Club Profiles: BrownThink

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This entry is part 2 of 3 in the series Club Profiles

 

BrownThink is a “think tank devoted to the creation of better public policy,” according to club president Griffin Kao. A relatively new presence on campus—it became an officially recognized club only last year—this club has many plans for growth. Even their categorization as a think tank is new; last year the club functioned solely in relation to a public policy case competition. This year the club is open to the possibility of participating in competitions, but members are more excited about creating a platform for Brown students to share policy ideas or proposals.

 

Stats:

Joining – Any Brown or RISD student can join BrownThink simply by getting on the list serv. All projects that occur are volunteer based and open to any member. However, applications are required to become an editor or part of the E-board.

Time commitment? – The time commitment is what you make of it. There is one weekly meeting that lasts for an hour, and additional hours are dependent on the number of projects members take on.

Meeting breakdown – A usual meeting framework has not yet been established. According to E-board members, meetings will most likely include workshops, policy proposal group work, proposal presentations, and opportunities to publish memos on completed policy.

The meeting I attended involved a war game simulation in which three teams took on roles (NATO, Georgia, and Russia) and acted out their possible reactions to a specific political situation. The objective of the simulation was for each team to pursue their role’s assigned goals to their fullest capabilities. Snacks (Cheetos, Chips Ahoy, pretzels, and Sun Chips) were provided. According to Kao, they will “probably have [some food at] most meetings.”

Big? – At the meeting I attended (the second of the semester), about sixteen people showed up (although the list serv has 102 people). Long time members informed me that last year about eight to ten core people were consistently involved, while many more people would come and go.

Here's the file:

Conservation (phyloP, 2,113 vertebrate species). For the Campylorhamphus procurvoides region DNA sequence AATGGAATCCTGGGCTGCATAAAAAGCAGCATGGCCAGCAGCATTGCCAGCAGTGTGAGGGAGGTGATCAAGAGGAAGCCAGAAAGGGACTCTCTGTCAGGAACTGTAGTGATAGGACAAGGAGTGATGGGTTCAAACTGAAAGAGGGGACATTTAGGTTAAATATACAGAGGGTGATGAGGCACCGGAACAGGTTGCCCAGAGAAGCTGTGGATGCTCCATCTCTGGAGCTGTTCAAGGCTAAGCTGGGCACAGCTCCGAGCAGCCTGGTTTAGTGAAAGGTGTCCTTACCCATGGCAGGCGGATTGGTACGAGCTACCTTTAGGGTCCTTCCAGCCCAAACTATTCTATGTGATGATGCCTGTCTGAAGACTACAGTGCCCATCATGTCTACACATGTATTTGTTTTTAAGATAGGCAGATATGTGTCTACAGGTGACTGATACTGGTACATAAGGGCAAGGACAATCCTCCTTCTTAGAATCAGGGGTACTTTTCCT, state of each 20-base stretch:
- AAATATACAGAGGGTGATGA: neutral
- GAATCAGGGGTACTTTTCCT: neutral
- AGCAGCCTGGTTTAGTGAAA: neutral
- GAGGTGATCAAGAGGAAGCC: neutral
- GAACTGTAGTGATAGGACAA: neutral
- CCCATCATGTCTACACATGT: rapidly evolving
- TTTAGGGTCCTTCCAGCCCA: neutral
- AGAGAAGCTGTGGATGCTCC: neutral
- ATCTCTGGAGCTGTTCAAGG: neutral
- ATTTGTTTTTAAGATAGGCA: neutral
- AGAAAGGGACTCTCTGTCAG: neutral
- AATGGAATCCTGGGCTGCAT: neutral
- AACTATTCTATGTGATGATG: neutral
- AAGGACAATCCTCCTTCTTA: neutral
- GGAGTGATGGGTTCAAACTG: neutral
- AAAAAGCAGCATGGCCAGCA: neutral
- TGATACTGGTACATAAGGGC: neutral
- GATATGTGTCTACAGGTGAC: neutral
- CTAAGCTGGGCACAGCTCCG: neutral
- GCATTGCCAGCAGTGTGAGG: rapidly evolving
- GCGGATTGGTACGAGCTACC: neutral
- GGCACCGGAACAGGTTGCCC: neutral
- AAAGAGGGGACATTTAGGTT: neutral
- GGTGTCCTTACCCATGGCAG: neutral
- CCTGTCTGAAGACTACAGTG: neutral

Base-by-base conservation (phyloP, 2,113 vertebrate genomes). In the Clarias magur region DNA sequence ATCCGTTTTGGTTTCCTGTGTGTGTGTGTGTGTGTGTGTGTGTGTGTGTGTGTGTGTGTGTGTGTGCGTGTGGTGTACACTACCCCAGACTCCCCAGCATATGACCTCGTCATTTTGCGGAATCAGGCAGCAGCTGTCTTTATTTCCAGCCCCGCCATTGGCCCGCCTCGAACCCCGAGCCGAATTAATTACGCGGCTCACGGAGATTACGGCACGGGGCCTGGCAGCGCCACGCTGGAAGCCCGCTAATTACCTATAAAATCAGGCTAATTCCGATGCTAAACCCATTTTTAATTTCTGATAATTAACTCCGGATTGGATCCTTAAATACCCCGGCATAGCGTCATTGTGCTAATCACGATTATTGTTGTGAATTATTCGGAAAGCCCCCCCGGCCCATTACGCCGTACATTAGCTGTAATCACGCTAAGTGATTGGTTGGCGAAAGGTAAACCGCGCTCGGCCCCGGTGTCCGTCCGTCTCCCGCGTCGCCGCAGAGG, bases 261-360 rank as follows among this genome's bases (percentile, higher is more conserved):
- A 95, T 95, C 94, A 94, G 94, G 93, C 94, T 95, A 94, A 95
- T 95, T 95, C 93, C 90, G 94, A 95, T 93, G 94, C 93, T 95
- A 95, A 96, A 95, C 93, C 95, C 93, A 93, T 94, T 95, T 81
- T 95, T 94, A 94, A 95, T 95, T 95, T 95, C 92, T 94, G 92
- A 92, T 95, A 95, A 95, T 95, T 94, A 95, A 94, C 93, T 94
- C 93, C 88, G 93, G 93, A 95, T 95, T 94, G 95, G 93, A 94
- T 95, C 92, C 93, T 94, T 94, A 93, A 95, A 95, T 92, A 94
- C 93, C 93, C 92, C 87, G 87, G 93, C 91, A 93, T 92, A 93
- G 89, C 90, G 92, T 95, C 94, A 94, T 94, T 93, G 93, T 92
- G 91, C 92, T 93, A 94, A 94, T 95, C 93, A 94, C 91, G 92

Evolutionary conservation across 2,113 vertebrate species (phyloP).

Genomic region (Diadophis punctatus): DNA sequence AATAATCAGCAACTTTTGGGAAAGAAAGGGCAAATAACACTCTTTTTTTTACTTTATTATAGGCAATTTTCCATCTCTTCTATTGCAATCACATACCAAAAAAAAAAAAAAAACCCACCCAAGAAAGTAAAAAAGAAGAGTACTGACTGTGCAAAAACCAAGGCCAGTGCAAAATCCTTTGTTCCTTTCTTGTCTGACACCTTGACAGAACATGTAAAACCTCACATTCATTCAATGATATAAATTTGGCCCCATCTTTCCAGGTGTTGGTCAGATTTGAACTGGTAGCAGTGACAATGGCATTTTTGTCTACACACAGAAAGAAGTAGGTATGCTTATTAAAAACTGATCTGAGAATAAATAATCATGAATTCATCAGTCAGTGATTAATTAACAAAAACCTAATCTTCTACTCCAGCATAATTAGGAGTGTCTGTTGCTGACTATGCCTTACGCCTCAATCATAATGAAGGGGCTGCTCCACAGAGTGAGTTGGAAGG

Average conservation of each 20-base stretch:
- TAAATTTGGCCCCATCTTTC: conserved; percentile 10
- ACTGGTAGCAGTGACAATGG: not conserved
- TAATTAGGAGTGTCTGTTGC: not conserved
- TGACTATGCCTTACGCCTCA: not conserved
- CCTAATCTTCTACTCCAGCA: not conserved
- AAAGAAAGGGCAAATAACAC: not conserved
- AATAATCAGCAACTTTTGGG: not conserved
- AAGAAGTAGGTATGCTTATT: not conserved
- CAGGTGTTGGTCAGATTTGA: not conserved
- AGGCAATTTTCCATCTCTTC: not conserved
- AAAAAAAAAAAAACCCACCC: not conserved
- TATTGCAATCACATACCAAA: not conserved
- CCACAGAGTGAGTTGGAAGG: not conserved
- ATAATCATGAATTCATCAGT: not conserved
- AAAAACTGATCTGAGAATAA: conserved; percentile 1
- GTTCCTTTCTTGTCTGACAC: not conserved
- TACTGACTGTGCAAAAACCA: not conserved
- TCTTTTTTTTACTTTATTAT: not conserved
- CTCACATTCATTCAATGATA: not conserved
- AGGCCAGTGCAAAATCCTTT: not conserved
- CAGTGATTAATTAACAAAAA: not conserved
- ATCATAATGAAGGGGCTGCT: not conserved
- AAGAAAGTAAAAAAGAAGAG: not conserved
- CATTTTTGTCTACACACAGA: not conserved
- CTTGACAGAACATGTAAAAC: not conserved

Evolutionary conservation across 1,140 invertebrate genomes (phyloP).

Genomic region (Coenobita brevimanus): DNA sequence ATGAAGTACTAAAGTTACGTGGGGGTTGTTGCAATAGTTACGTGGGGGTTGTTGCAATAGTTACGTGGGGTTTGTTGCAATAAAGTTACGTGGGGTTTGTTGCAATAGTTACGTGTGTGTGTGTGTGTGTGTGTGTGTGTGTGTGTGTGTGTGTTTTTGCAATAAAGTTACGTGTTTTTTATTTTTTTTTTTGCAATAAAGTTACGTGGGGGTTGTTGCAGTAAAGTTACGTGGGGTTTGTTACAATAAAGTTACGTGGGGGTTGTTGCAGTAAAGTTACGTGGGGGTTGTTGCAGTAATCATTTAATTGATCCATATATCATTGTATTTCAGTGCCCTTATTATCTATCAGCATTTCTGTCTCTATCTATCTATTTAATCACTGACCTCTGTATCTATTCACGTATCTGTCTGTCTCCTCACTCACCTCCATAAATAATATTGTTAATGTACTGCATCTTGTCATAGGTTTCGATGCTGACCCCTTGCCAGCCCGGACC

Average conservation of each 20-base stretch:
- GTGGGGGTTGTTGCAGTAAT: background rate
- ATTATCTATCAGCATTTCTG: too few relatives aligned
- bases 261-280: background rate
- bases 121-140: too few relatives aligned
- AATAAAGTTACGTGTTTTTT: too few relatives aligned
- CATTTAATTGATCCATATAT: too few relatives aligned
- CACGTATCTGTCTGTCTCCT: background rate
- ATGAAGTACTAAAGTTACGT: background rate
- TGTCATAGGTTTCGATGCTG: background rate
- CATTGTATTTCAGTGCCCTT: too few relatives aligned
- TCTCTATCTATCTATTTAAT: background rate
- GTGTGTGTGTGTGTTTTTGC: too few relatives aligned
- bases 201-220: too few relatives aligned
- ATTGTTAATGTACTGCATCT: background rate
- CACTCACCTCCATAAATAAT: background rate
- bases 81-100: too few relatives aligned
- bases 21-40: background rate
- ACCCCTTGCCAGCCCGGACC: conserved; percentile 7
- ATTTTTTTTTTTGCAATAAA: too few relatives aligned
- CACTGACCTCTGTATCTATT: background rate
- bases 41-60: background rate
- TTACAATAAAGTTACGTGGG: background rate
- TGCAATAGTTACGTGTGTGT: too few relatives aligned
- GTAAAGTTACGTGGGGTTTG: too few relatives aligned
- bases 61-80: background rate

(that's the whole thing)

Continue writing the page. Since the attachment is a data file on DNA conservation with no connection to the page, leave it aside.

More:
Fun factor versus future application factor? – This club is a good mixture of fun and appealing to resume readers. While the prestige associated with a think tank will no doubt impress future employers, it seems that many people participate simply out of personal interest.

Community? – The BrownThink community is goal oriented but very friendly. Since the vast majority of members this semester are new, some awkward tension awaits release. However, the E-board is confident that after the close work that occurs during project research and creation, everyone will get to know each other pretty quickly.

 

Testimonials:

Anonymous – “The feeling that you get being a part of BrownThink is this incredible sense of being involved in something bigger, because it’s about the standard of government that we’re striving for across the world. Our goal is better policy, but that sentence is more than just words. It’s the embodiment of a bigger sentiment that for many people is life and death.”

Dorothy – “I’ve only been to one meeting but I came back because [I was] told we’re transitioning into a think tank. That sounded interesting. But who knows how this,” (gestures at the board, which reads “War Games Simulation: Georgia Power Explosion”) “will turn out.”

Tedna – “Seems really cool. I’ve never done anything like it.”

Jeevanjot – “BrownThink is a good place for those who want to get involved and learn about public policy in a fun and collaborative environment. No previous experience is needed at all. Just come out and learn!”

 

In Summary:

This club is a very friendly and passionate group of people who come together to explore public policy. This club is for you if you’re interested in the logistical side of improvement and change. While a little disorganized at the moment, BrownThink has big plans for itself and seems to be moving in an interesting and exciting direction under strong and spirited leadership. This club is particularly great for public policy and international relations concentrators.

 

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